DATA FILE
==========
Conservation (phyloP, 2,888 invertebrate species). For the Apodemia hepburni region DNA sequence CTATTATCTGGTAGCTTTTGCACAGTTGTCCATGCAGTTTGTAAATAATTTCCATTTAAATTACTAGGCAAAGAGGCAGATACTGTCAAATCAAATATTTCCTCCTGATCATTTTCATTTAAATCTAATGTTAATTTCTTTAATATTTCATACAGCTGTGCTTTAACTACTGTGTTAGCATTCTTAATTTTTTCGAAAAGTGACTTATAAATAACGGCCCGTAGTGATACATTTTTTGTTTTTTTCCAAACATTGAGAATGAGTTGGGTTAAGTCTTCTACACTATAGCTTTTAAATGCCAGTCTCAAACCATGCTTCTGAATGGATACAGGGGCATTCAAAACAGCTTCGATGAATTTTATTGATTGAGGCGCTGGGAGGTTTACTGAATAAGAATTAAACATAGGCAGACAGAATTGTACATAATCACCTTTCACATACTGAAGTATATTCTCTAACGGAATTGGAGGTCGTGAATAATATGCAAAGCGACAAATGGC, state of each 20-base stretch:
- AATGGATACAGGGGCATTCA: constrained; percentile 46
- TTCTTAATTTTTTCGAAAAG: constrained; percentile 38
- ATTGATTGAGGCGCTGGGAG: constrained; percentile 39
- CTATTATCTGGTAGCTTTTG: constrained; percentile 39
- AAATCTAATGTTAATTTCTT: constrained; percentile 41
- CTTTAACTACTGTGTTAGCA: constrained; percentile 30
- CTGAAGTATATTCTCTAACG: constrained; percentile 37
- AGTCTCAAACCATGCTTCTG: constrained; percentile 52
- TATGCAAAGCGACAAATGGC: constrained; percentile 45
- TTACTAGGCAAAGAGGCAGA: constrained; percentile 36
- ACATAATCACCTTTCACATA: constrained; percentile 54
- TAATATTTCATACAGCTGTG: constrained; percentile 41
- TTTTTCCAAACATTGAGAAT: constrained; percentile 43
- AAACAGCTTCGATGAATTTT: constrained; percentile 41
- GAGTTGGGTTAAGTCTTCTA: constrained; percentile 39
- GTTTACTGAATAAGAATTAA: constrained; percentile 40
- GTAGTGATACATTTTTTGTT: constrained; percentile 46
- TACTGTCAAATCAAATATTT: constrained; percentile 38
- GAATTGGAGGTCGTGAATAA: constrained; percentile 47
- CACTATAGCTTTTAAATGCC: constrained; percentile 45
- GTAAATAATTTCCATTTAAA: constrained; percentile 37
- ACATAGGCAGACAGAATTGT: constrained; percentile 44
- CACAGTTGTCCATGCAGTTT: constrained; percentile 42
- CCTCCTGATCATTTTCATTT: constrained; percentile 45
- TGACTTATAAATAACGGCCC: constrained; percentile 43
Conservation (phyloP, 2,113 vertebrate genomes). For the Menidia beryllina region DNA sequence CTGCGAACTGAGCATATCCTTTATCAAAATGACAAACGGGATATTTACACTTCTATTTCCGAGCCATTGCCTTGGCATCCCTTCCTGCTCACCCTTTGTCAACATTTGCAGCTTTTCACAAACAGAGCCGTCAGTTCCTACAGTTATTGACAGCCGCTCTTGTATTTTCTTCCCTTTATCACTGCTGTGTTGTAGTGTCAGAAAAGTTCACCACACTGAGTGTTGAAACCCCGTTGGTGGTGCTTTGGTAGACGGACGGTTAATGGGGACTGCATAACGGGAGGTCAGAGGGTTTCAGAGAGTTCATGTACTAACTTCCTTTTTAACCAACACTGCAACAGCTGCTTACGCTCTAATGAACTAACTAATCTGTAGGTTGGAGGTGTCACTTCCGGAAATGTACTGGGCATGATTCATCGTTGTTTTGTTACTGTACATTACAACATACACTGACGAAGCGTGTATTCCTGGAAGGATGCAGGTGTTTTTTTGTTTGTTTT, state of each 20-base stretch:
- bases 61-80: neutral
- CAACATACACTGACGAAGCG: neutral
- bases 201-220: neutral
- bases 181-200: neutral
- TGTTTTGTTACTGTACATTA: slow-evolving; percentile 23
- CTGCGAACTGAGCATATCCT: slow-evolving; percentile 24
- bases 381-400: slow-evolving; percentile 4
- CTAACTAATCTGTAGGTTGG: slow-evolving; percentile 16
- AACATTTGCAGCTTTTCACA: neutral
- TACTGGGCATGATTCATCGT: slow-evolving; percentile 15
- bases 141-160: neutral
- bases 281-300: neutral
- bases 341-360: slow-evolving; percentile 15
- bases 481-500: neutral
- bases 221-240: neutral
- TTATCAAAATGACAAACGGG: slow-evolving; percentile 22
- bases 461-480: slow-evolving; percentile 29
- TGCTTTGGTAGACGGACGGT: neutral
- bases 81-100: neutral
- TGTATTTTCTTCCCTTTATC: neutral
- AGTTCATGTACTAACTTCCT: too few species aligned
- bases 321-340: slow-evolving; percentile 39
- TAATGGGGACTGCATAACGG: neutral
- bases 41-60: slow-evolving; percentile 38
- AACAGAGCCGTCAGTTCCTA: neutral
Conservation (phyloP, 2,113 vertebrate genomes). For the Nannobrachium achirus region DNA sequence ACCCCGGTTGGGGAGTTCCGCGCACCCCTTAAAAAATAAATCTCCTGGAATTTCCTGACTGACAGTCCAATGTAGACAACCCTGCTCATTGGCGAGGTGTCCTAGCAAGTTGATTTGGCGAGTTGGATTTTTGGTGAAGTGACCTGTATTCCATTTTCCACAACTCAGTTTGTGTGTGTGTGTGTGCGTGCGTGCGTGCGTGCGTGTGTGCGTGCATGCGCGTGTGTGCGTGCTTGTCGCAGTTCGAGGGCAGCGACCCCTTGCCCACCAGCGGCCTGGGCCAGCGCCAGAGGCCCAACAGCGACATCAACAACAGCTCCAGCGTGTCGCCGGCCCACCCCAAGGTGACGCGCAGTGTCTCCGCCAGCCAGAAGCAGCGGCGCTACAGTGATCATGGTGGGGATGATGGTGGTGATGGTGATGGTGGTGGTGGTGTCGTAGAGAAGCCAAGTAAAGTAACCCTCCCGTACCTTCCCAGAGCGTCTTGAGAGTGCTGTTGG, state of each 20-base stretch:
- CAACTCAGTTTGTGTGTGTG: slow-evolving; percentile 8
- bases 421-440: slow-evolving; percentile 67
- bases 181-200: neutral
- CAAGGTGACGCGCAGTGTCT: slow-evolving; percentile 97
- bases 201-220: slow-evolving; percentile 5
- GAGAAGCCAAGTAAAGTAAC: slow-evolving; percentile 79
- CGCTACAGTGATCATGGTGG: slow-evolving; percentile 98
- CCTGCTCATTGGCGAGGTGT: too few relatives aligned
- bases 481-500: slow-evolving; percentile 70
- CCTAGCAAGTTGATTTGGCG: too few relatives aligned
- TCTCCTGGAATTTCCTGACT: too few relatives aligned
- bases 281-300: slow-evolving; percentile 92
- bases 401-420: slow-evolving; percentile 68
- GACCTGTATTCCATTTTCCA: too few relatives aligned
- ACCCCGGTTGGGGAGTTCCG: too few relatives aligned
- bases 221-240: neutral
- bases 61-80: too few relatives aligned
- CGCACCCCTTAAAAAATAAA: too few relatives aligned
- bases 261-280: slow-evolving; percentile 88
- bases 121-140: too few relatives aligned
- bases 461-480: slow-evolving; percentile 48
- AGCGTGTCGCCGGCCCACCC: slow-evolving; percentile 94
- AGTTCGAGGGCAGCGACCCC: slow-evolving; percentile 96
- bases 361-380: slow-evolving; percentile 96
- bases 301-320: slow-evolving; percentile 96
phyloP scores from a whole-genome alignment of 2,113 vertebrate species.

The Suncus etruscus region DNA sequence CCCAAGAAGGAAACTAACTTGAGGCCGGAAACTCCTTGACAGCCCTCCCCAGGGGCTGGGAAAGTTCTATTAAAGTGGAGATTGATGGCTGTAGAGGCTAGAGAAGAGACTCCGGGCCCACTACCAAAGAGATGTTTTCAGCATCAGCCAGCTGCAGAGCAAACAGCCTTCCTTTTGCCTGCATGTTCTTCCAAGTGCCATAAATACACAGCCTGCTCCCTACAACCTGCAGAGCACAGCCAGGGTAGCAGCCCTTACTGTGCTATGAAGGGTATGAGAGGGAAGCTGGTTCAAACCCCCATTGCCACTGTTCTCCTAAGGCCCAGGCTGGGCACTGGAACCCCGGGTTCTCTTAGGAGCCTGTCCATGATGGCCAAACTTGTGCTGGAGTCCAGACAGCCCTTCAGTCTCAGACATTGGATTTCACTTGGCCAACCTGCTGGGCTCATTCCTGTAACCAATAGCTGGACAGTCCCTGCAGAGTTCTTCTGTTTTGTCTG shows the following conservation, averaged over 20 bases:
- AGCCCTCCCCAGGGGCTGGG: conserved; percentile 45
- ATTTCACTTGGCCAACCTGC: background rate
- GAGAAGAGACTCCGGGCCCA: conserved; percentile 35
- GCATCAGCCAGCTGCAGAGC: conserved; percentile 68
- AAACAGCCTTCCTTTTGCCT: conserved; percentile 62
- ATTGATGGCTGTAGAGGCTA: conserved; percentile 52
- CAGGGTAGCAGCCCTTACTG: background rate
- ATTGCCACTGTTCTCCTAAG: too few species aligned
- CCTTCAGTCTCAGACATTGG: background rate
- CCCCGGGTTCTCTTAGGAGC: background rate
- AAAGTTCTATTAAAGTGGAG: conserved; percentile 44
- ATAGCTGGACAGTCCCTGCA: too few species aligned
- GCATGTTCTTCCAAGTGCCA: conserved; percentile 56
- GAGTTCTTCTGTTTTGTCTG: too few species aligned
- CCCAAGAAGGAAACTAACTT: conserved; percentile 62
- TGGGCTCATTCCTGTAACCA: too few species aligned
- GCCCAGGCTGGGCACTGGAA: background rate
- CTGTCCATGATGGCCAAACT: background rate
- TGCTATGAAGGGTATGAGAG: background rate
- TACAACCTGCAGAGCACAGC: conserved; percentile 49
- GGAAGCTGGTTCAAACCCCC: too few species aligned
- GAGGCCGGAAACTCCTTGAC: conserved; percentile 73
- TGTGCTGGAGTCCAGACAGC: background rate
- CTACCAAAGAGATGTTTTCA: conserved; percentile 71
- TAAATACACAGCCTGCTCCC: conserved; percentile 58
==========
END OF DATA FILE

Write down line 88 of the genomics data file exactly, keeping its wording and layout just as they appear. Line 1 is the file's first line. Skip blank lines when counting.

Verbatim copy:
- ATTGCCACTGTTCTCCTAAG: too few species aligned